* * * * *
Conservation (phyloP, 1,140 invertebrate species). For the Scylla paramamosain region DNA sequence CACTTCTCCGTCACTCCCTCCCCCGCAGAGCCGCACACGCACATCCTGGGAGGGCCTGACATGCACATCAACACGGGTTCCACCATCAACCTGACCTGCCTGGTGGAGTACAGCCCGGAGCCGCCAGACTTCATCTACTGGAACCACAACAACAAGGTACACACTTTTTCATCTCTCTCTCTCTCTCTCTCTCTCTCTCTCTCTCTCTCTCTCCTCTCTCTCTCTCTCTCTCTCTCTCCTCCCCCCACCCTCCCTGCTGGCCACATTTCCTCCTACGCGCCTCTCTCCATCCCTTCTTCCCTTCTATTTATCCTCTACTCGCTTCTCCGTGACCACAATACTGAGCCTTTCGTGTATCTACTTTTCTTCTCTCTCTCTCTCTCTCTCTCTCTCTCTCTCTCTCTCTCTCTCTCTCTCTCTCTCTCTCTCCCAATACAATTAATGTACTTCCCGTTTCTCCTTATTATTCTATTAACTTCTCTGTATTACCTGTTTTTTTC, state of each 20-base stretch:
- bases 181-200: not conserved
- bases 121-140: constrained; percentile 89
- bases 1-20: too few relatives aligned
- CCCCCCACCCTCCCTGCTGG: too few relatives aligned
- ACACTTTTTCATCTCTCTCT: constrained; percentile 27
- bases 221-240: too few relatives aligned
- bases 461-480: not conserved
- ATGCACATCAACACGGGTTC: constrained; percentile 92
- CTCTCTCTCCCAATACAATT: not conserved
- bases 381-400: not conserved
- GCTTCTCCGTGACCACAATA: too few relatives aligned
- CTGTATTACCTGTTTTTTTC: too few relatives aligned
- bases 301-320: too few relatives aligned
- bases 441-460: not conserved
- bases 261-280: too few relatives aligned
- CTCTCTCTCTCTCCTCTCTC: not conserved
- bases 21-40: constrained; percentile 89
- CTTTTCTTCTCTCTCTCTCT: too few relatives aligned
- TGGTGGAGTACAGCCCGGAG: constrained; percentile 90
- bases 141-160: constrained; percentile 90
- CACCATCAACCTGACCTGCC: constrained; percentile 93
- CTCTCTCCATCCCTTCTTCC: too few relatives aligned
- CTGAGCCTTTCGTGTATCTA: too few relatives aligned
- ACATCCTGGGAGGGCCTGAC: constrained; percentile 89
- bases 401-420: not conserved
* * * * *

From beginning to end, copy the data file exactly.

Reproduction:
Conservation (phyloP, 1,140 invertebrate species). For the Scylla paramamosain region DNA sequence CACTTCTCCGTCACTCCCTCCCCCGCAGAGCCGCACACGCACATCCTGGGAGGGCCTGACATGCACATCAACACGGGTTCCACCATCAACCTGACCTGCCTGGTGGAGTACAGCCCGGAGCCGCCAGACTTCATCTACTGGAACCACAACAACAAGGTACACACTTTTTCATCTCTCTCTCTCTCTCTCTCTCTCTCTCTCTCTCTCTCTCTCCTCTCTCTCTCTCTCTCTCTCTCTCCTCCCCCCACCCTCCCTGCTGGCCACATTTCCTCCTACGCGCCTCTCTCCATCCCTTCTTCCCTTCTATTTATCCTCTACTCGCTTCTCCGTGACCACAATACTGAGCCTTTCGTGTATCTACTTTTCTTCTCTCTCTCTCTCTCTCTCTCTCTCTCTCTCTCTCTCTCTCTCTCTCTCTCTCTCTCTCTCCCAATACAATTAATGTACTTCCCGTTTCTCCTTATTATTCTATTAACTTCTCTGTATTACCTGTTTTTTTC, state of each 20-base stretch:
- bases 181-200: not conserved
- bases 121-140: constrained; percentile 89
- bases 1-20: too few relatives aligned
- CCCCCCACCCTCCCTGCTGG: too few relatives aligned
- ACACTTTTTCATCTCTCTCT: constrained; percentile 27
- bases 221-240: too few relatives aligned
- bases 461-480: not conserved
- ATGCACATCAACACGGGTTC: constrained; percentile 92
- CTCTCTCTCCCAATACAATT: not conserved
- bases 381-400: not conserved
- GCTTCTCCGTGACCACAATA: too few relatives aligned
- CTGTATTACCTGTTTTTTTC: too few relatives aligned
- bases 301-320: too few relatives aligned
- bases 441-460: not conserved
- bases 261-280: too few relatives aligned
- CTCTCTCTCTCTCCTCTCTC: not conserved
- bases 21-40: constrained; percentile 89
- CTTTTCTTCTCTCTCTCTCT: too few relatives aligned
- TGGTGGAGTACAGCCCGGAG: constrained; percentile 90
- bases 141-160: constrained; percentile 90
- CACCATCAACCTGACCTGCC: constrained; percentile 93
- CTCTCTCCATCCCTTCTTCC: too few relatives aligned
- CTGAGCCTTTCGTGTATCTA: too few relatives aligned
- ACATCCTGGGAGGGCCTGAC: constrained; percentile 89
- bases 401-420: not conserved